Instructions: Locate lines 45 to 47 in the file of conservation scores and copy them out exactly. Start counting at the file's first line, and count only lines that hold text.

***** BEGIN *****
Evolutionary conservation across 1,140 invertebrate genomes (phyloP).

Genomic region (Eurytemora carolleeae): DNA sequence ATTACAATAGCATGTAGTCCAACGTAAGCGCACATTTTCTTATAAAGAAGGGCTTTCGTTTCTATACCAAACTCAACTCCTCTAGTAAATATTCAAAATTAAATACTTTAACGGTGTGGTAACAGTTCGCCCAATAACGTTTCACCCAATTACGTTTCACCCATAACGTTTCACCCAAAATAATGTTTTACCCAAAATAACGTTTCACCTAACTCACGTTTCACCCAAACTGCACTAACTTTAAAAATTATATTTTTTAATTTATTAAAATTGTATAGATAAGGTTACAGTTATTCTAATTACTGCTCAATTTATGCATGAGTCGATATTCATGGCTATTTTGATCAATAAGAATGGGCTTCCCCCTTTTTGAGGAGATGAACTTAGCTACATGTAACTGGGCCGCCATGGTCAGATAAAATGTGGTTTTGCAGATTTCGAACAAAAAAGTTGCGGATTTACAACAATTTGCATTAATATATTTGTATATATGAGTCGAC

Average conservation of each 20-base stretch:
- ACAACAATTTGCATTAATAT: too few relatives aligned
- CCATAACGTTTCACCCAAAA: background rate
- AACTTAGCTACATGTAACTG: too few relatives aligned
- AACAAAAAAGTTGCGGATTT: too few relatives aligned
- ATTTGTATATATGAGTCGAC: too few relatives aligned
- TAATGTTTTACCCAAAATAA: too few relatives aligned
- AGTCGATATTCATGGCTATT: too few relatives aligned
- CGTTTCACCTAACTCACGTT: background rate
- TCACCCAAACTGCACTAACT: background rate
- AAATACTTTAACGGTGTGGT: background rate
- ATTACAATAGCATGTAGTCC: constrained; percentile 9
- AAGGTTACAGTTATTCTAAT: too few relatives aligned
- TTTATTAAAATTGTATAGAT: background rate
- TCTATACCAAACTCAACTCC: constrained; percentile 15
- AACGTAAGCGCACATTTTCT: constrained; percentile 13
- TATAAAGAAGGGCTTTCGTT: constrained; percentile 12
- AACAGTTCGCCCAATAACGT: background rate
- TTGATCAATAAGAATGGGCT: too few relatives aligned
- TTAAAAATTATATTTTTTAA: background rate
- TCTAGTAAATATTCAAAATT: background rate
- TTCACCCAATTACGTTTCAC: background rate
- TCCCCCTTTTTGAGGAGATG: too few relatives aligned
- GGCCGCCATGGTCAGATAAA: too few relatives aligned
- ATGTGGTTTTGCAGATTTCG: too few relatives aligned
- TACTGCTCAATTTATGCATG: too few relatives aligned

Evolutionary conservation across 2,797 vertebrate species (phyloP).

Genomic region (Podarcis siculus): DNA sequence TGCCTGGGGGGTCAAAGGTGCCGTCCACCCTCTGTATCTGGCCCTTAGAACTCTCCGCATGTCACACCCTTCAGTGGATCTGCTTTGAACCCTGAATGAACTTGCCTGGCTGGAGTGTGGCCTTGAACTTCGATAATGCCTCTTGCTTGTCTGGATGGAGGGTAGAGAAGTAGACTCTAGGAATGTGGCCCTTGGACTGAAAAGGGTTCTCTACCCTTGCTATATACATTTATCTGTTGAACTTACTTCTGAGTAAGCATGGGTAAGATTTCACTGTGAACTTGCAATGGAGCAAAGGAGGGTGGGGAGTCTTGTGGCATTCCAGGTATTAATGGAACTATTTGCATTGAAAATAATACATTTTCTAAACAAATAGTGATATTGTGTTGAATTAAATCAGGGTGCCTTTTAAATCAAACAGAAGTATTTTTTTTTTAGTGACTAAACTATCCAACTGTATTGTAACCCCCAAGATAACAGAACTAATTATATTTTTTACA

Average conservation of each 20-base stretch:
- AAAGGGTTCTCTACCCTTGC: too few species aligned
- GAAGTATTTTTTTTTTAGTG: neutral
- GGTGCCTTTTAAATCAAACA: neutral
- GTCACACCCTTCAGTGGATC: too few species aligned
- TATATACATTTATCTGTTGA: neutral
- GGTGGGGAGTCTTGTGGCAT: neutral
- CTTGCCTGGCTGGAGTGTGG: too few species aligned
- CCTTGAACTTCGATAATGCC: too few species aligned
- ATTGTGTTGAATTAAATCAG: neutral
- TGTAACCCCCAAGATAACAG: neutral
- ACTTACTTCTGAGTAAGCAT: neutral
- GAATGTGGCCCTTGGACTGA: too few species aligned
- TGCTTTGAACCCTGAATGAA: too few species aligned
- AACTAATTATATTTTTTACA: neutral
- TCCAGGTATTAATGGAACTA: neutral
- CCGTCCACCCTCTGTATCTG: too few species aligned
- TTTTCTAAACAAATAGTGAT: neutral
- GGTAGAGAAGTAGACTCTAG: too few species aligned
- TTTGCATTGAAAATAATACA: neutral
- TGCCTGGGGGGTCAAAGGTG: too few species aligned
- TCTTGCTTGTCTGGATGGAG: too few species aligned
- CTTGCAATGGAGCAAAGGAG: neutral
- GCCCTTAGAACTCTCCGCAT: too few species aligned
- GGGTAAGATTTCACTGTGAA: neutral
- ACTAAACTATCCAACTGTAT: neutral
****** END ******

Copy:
- AACTAATTATATTTTTTACA: neutral
- TCCAGGTATTAATGGAACTA: neutral
- CCGTCCACCCTCTGTATCTG: too few species aligned